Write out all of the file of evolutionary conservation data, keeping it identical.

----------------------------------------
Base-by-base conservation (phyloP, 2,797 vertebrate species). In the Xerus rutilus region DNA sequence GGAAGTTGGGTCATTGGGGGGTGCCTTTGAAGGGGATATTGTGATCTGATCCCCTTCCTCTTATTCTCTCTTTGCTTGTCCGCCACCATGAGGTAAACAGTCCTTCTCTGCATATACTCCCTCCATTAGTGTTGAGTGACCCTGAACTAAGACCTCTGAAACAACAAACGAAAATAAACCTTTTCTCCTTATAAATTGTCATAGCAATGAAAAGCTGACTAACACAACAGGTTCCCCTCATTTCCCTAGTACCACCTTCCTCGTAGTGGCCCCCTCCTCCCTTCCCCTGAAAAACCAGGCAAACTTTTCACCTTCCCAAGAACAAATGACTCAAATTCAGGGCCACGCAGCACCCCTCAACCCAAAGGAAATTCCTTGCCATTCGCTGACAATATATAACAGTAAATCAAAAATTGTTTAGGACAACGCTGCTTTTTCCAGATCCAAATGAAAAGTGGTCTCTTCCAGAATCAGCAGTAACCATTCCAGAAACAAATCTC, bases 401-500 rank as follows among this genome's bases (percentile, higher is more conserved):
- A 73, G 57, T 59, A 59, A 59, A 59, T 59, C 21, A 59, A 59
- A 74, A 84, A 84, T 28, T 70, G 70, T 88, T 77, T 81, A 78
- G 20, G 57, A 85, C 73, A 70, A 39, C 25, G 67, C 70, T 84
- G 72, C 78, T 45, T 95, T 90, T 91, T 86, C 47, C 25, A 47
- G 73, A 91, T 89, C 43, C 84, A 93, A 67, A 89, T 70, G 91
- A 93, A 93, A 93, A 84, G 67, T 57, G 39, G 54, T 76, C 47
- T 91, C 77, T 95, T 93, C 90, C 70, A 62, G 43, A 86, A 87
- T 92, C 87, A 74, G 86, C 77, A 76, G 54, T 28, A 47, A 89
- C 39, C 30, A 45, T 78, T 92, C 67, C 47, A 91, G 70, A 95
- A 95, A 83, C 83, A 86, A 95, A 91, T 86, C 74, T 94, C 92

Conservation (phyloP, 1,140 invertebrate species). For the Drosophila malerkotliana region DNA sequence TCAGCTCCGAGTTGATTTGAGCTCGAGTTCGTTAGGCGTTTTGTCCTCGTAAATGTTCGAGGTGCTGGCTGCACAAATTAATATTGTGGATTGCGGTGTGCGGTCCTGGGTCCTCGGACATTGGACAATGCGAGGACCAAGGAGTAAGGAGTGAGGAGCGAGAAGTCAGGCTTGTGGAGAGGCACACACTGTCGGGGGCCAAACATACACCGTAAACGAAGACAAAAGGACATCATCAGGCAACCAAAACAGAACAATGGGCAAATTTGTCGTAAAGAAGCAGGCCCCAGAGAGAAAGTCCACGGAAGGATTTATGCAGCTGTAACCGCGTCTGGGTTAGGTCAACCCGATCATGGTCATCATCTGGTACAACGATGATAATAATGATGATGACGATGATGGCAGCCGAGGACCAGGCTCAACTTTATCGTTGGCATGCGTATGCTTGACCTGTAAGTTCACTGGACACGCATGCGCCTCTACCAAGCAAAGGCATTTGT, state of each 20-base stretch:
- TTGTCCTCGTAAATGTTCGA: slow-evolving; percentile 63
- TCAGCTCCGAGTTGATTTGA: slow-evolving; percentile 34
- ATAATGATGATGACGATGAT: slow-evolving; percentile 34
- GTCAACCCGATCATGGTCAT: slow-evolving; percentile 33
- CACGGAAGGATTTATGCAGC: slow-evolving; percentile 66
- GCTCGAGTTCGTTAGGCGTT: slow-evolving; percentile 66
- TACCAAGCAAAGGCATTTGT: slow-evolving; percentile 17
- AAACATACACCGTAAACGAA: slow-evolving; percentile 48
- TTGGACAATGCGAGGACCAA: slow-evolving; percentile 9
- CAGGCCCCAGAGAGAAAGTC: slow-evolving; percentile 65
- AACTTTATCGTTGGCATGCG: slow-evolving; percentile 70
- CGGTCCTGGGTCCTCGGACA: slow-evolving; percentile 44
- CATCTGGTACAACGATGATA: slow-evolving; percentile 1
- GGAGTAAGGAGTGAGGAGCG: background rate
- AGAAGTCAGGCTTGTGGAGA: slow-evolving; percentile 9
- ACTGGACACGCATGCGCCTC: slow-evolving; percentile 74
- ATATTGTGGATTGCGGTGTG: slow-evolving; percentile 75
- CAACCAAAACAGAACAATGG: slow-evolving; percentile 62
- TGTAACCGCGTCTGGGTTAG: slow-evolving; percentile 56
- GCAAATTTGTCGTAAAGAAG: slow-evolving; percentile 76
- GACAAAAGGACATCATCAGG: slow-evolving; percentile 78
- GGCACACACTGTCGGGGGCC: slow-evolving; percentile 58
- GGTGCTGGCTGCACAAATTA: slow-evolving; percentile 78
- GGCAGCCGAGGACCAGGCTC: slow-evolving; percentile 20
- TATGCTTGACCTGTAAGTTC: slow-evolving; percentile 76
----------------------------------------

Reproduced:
Base-by-base conservation (phyloP, 2,797 vertebrate species). In the Xerus rutilus region DNA sequence GGAAGTTGGGTCATTGGGGGGTGCCTTTGAAGGGGATATTGTGATCTGATCCCCTTCCTCTTATTCTCTCTTTGCTTGTCCGCCACCATGAGGTAAACAGTCCTTCTCTGCATATACTCCCTCCATTAGTGTTGAGTGACCCTGAACTAAGACCTCTGAAACAACAAACGAAAATAAACCTTTTCTCCTTATAAATTGTCATAGCAATGAAAAGCTGACTAACACAACAGGTTCCCCTCATTTCCCTAGTACCACCTTCCTCGTAGTGGCCCCCTCCTCCCTTCCCCTGAAAAACCAGGCAAACTTTTCACCTTCCCAAGAACAAATGACTCAAATTCAGGGCCACGCAGCACCCCTCAACCCAAAGGAAATTCCTTGCCATTCGCTGACAATATATAACAGTAAATCAAAAATTGTTTAGGACAACGCTGCTTTTTCCAGATCCAAATGAAAAGTGGTCTCTTCCAGAATCAGCAGTAACCATTCCAGAAACAAATCTC, bases 401-500 rank as follows among this genome's bases (percentile, higher is more conserved):
- A 73, G 57, T 59, A 59, A 59, A 59, T 59, C 21, A 59, A 59
- A 74, A 84, A 84, T 28, T 70, G 70, T 88, T 77, T 81, A 78
- G 20, G 57, A 85, C 73, A 70, A 39, C 25, G 67, C 70, T 84
- G 72, C 78, T 45, T 95, T 90, T 91, T 86, C 47, C 25, A 47
- G 73, A 91, T 89, C 43, C 84, A 93, A 67, A 89, T 70, G 91
- A 93, A 93, A 93, A 84, G 67, T 57, G 39, G 54, T 76, C 47
- T 91, C 77, T 95, T 93, C 90, C 70, A 62, G 43, A 86, A 87
- T 92, C 87, A 74, G 86, C 77, A 76, G 54, T 28, A 47, A 89
- C 39, C 30, A 45, T 78, T 92, C 67, C 47, A 91, G 70, A 95
- A 95, A 83, C 83, A 86, A 95, A 91, T 86, C 74, T 94, C 92

Conservation (phyloP, 1,140 invertebrate species). For the Drosophila malerkotliana region DNA sequence TCAGCTCCGAGTTGATTTGAGCTCGAGTTCGTTAGGCGTTTTGTCCTCGTAAATGTTCGAGGTGCTGGCTGCACAAATTAATATTGTGGATTGCGGTGTGCGGTCCTGGGTCCTCGGACATTGGACAATGCGAGGACCAAGGAGTAAGGAGTGAGGAGCGAGAAGTCAGGCTTGTGGAGAGGCACACACTGTCGGGGGCCAAACATACACCGTAAACGAAGACAAAAGGACATCATCAGGCAACCAAAACAGAACAATGGGCAAATTTGTCGTAAAGAAGCAGGCCCCAGAGAGAAAGTCCACGGAAGGATTTATGCAGCTGTAACCGCGTCTGGGTTAGGTCAACCCGATCATGGTCATCATCTGGTACAACGATGATAATAATGATGATGACGATGATGGCAGCCGAGGACCAGGCTCAACTTTATCGTTGGCATGCGTATGCTTGACCTGTAAGTTCACTGGACACGCATGCGCCTCTACCAAGCAAAGGCATTTGT, state of each 20-base stretch:
- TTGTCCTCGTAAATGTTCGA: slow-evolving; percentile 63
- TCAGCTCCGAGTTGATTTGA: slow-evolving; percentile 34
- ATAATGATGATGACGATGAT: slow-evolving; percentile 34
- GTCAACCCGATCATGGTCAT: slow-evolving; percentile 33
- CACGGAAGGATTTATGCAGC: slow-evolving; percentile 66
- GCTCGAGTTCGTTAGGCGTT: slow-evolving; percentile 66
- TACCAAGCAAAGGCATTTGT: slow-evolving; percentile 17
- AAACATACACCGTAAACGAA: slow-evolving; percentile 48
- TTGGACAATGCGAGGACCAA: slow-evolving; percentile 9
- CAGGCCCCAGAGAGAAAGTC: slow-evolving; percentile 65
- AACTTTATCGTTGGCATGCG: slow-evolving; percentile 70
- CGGTCCTGGGTCCTCGGACA: slow-evolving; percentile 44
- CATCTGGTACAACGATGATA: slow-evolving; percentile 1
- GGAGTAAGGAGTGAGGAGCG: background rate
- AGAAGTCAGGCTTGTGGAGA: slow-evolving; percentile 9
- ACTGGACACGCATGCGCCTC: slow-evolving; percentile 74
- ATATTGTGGATTGCGGTGTG: slow-evolving; percentile 75
- CAACCAAAACAGAACAATGG: slow-evolving; percentile 62
- TGTAACCGCGTCTGGGTTAG: slow-evolving; percentile 56
- GCAAATTTGTCGTAAAGAAG: slow-evolving; percentile 76
- GACAAAAGGACATCATCAGG: slow-evolving; percentile 78
- GGCACACACTGTCGGGGGCC: slow-evolving; percentile 58
- GGTGCTGGCTGCACAAATTA: slow-evolving; percentile 78
- GGCAGCCGAGGACCAGGCTC: slow-evolving; percentile 20
- TATGCTTGACCTGTAAGTTC: slow-evolving; percentile 76